Individualism and sexism have been identified as important and problematic biases in psychotherapy. The extent to which psychologists use individualist values differentially in their responses to clinical case vignettes describing men and women was examined. Two samples of practicing psychologists (N=229) responded to 14 clinical vignettes by choosing initial hypotheses about the client that reflected either a utilitarian, instrumental (traditionally masculine) perspective or expressive (traditionally feminine) themes. Two sex-of-client manipulations were conducted, one of which resulted in a sex-of-client effect. A loglinear logit analysis of repeated measures conducted with the non-manipulated vignettes indicated a marked preference for the utilitarian form of individualism for males in response to their clinical difficulties, whereas the responses for female clients were more balanced on the utilitarian and expressive alternatives. There was little evidence of a sex-of-respondent effect.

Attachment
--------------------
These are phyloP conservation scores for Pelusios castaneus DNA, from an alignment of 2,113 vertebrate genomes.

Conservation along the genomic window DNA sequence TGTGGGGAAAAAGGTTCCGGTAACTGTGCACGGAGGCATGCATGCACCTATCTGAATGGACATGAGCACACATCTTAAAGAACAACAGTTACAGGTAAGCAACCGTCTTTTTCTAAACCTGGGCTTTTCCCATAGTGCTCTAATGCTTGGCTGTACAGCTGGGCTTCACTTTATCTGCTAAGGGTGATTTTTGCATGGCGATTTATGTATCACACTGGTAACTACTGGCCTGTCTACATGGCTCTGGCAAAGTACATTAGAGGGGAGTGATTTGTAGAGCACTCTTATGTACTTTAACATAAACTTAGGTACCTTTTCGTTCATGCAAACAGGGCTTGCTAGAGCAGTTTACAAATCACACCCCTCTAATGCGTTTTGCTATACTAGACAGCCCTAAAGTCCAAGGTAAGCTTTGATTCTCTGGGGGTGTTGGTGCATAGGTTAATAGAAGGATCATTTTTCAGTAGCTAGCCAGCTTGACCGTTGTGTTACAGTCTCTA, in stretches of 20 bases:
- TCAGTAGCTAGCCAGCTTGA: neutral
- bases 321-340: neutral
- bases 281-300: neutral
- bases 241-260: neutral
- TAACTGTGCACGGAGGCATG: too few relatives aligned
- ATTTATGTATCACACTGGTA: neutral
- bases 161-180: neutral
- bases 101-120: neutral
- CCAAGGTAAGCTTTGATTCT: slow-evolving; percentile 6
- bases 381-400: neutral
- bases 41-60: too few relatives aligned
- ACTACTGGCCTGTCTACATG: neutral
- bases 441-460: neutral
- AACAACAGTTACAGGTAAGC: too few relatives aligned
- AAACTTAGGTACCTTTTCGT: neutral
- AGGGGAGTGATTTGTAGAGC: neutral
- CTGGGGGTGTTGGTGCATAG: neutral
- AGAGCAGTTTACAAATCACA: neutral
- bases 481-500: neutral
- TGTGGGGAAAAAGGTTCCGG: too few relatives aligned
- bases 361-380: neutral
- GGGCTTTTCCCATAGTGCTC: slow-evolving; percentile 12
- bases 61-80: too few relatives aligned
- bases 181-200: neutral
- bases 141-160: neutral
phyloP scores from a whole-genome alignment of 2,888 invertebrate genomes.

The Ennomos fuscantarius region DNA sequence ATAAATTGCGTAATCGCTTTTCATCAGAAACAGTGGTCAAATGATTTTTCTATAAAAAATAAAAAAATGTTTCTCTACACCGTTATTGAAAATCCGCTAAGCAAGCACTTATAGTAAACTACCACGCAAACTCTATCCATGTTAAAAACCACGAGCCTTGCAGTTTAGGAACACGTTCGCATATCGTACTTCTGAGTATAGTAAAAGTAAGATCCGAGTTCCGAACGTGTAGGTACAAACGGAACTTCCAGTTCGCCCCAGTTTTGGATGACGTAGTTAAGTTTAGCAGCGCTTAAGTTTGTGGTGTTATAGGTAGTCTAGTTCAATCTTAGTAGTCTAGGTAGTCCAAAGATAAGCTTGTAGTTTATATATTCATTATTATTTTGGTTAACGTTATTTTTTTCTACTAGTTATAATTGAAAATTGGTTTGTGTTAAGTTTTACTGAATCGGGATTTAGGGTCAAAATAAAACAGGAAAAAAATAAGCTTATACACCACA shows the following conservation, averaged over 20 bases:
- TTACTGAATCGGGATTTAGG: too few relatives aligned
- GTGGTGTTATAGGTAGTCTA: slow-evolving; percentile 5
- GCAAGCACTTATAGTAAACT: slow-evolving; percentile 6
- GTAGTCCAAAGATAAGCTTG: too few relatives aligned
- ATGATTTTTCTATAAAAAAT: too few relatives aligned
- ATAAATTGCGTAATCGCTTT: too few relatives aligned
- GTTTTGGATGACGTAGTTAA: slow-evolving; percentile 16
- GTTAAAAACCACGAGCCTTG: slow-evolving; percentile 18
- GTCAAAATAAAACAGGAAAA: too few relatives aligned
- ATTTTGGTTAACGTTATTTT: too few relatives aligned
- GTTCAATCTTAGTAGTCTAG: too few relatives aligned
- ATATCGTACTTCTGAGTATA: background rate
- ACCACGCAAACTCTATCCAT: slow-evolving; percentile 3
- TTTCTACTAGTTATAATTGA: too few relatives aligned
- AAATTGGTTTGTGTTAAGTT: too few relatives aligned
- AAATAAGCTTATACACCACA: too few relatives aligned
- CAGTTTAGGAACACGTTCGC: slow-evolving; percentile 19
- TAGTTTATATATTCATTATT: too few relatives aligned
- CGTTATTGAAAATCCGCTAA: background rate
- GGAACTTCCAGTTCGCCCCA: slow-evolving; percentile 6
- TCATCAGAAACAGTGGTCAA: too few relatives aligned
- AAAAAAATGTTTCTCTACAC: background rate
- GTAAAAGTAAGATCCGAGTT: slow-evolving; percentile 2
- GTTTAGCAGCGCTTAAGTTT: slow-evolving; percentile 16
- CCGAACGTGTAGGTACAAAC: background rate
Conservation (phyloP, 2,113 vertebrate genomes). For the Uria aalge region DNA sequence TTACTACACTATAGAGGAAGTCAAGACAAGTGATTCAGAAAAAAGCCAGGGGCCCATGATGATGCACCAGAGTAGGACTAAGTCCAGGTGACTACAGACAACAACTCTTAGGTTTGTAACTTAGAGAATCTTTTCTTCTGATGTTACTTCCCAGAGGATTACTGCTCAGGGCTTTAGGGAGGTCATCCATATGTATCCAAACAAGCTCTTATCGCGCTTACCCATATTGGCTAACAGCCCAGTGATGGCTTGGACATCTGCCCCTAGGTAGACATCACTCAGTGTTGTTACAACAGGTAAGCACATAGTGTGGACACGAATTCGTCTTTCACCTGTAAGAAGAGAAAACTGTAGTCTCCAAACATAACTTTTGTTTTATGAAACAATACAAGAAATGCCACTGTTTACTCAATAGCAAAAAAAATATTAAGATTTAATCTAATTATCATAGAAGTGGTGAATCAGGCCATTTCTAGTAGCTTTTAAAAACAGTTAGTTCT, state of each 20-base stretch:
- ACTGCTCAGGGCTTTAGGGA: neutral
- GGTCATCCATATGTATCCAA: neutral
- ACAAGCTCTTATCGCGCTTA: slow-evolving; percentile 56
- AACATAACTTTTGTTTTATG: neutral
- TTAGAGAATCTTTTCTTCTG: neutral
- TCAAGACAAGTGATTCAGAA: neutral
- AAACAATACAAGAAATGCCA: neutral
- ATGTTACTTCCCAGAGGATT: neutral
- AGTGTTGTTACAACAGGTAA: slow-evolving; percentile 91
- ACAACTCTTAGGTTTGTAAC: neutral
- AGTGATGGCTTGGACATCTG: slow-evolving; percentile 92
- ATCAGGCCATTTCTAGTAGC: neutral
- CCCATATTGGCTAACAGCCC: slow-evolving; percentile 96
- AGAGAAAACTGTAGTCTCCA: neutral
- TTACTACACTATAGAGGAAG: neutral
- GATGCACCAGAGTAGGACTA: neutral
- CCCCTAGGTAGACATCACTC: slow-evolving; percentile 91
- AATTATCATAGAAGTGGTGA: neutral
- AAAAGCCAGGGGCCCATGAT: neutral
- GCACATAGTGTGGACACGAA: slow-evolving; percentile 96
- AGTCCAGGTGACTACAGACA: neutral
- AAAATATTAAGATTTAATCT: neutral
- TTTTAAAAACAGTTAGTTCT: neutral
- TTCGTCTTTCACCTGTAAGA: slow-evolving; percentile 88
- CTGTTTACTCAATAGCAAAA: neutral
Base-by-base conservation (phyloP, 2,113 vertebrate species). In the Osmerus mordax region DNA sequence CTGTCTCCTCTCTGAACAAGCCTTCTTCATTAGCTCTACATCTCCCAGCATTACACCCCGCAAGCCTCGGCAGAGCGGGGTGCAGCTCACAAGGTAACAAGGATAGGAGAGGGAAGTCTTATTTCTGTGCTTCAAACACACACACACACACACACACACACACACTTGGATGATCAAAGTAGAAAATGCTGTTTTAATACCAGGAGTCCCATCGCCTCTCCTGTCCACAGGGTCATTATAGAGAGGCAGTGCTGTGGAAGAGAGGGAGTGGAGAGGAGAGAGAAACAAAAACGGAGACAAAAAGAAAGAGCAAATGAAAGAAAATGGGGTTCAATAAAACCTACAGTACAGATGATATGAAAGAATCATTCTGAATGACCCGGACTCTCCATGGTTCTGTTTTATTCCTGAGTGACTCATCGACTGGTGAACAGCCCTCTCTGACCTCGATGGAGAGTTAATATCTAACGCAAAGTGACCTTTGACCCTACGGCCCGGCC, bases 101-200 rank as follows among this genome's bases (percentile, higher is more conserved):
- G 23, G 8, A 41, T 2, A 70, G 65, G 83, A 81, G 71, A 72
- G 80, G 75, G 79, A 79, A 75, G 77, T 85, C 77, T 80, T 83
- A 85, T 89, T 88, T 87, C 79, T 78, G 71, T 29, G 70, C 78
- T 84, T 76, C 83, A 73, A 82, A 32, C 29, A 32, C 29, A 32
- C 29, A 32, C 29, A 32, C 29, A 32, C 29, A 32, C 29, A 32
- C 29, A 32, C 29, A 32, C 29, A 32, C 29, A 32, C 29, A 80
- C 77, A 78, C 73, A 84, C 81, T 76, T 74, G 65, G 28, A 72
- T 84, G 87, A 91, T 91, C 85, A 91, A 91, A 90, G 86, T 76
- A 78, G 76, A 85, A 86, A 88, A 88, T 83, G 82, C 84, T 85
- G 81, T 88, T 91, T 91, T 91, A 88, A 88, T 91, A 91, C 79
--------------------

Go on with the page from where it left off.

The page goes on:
|Original language||English (US)|
|Number of pages||16|
|Journal||Journal of Psychology: Interdisciplinary and Applied|
|State||Published - Mar 1996|
ASJC Scopus subject areas
- Business, Management and Accounting (miscellaneous)